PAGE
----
In some cases, earn-out consideration may be classified as employment income by HMRC. Under current rates, this could mean up to 37% additional tax on the consideration amount, plus Employer National Insurance Contributions (NICs), as compared to the lowest capital gains rates.

This only applies to individual sellers who hold or have held directorships or employee positions. It does not affect corporate vendors or individual shareholders who are not employees.

This is an exemption on corporation tax for companies selling shares in other trading companies, provided that:

  • The shares are in a trading company or a holding company of a trading group or sub-group
  • The selling company must have owned at least 10% of the ordinary share capital for a continuous period of at least 12 months, and this ownership period needs to have begun within the past 6 years before the sale of the shares

Strategies for minimising your tax burden when selling your business

Business owners should consider structuring the sale to favour Capital Gains Tax (CGT) over income tax.

For example, as you approach the sale of your business, consider leaving any unneeded profits within the company, especially if you are a higher or additional rate taxpayer. This is because if you pay yourself a salary from the company, you’ll face income tax rates as high as 45%, and taking out profits as dividends triggers dividend tax, with an additional rate of 39.35%. Both options significantly exceed the CGT rate you’d pay on the sale proceeds when you sell the business.

Planning to reinvest your sale proceeds into a new business venture? You might be eligible to defer Capital Gains Tax (CGT) payment through government investment schemes like the Enterprise Investment Scheme (EIS) or Seed Enterprise Investment Scheme (SEIS).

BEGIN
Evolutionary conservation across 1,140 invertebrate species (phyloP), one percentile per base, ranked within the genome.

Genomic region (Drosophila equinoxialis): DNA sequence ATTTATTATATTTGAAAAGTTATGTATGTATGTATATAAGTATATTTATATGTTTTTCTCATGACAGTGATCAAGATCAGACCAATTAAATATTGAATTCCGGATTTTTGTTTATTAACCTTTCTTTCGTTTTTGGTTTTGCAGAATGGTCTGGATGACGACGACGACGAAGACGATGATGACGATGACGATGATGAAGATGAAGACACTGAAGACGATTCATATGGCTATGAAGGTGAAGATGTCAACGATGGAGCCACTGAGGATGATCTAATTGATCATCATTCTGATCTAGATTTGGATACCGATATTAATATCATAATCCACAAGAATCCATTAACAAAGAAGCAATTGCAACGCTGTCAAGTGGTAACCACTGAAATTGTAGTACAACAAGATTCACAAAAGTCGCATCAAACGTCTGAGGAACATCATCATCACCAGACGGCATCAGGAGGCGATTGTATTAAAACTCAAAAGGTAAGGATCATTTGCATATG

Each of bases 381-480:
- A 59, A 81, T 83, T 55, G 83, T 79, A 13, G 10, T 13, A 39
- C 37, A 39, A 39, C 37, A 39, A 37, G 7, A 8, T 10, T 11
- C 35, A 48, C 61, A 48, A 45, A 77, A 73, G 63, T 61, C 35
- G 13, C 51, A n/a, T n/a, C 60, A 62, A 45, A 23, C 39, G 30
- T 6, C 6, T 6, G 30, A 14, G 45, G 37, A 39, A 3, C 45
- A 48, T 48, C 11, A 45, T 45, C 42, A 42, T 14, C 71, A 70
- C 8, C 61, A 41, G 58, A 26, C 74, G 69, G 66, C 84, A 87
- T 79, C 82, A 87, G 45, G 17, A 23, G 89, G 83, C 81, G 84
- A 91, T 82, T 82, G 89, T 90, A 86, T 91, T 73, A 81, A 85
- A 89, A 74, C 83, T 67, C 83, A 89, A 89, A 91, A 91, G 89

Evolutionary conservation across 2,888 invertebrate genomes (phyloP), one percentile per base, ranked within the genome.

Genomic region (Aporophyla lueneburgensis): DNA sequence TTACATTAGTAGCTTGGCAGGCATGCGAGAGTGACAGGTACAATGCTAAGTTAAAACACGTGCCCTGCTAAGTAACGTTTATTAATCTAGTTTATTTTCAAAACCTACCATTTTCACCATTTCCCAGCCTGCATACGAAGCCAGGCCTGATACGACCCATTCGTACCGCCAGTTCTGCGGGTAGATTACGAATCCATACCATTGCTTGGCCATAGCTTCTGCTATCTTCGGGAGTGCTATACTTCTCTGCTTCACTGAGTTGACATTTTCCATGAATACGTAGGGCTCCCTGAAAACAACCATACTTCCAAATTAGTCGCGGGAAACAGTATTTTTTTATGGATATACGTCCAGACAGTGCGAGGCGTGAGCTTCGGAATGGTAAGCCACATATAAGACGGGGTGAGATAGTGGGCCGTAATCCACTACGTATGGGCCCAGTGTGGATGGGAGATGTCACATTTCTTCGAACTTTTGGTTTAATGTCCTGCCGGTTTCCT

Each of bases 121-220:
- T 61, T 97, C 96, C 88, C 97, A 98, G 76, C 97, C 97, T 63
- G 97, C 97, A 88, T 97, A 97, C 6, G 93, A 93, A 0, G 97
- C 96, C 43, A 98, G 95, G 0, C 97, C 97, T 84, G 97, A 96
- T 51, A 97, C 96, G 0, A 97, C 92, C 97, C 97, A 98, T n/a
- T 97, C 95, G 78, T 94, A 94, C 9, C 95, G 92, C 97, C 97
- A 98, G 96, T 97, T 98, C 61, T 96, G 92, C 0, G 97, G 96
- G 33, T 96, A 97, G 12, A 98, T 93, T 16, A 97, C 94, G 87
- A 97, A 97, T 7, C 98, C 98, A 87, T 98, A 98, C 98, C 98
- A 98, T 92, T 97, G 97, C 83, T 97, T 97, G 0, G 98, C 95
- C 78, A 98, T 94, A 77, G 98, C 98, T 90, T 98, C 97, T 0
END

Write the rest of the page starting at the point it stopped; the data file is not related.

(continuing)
Deferred gains do, however, become taxable again when you sell your EIS shares.

Employee ownership trusts are one of the most tax-efficient ways to exit your business. Disposal of shares into an EOT does not incur any capital gains tax or inheritance tax liabilities for owners, while value of bonuses will be subject to corporation tax reductions. An EOT can also pay annual bonuses of up to £3,600 to employees free of income tax.

They also allow you to transfer business control to a trusted group of directors, even if they lack the immediate capital to buy you out. Typically, the EOT will pay for your shares through future company profits, spread out over time.

HMRC considers any earn-out consideration to be taxable as employment income unless the seller can prove that the earn-out is further consideration for the sale of shares or the underlying business itself (in an asset sale).

For this reason, you should ensure that earn-outs are structured in such a way as to avoid income tax charges.

While not determinative, HMRC’s official guidance outlines “key indicators” that help determine if earn-out payments are considered part of sale consideration rather than remuneration. For example, the value received from the earn-out should reflect the value of the securities given up, and where the vendor continues to be employed in the business, the earn-out should not be compensation for the vendor not being fully remunerated.

You ought to plan your exit at least two years in advance to meet holding periods required for Business Asset Disposal Relief.

With time, you can also explore various exit strategies with different tax implications, such as an EOT, an MBO, or a trade share sale.

For example, if an earn-out looks likely (e.g. the target business is expected to experience significant growth in the near future, or there is expected to be a value perception gap between the buyers and sellers), ensure that you understand the tax implications of any earn-out mechanism and clauses.

Planning to take advantage of the pre-election CGT rates?

Get in touch with Hilton Smythe today to kickstart your business exit.